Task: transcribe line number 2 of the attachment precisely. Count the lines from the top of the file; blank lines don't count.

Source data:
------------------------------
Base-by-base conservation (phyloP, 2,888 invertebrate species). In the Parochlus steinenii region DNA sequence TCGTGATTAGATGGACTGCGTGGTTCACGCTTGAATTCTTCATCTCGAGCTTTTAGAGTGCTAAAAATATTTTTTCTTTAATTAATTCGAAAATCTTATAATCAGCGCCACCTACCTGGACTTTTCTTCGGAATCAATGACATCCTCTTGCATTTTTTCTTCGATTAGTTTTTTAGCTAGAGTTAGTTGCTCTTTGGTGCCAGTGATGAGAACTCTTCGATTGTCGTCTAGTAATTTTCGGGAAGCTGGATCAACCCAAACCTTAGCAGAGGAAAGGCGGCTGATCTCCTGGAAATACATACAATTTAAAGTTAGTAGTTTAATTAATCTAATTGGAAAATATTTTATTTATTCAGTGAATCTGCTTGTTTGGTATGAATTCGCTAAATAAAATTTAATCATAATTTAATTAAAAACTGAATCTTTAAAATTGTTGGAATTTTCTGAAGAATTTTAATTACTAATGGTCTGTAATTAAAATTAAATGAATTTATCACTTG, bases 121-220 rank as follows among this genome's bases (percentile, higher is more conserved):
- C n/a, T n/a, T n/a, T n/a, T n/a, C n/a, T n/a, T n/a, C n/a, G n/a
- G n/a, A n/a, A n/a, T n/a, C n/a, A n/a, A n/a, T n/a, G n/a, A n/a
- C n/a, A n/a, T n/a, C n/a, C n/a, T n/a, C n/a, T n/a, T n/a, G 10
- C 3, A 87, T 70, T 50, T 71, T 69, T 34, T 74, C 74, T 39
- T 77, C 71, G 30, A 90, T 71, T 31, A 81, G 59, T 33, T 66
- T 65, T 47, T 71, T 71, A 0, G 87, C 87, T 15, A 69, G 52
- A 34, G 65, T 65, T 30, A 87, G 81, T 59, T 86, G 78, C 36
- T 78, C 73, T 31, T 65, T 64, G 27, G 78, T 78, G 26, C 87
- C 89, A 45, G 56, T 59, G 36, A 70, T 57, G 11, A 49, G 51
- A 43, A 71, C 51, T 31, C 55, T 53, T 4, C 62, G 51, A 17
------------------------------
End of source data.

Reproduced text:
- C n/a, T n/a, T n/a, T n/a, T n/a, C n/a, T n/a, T n/a, C n/a, G n/a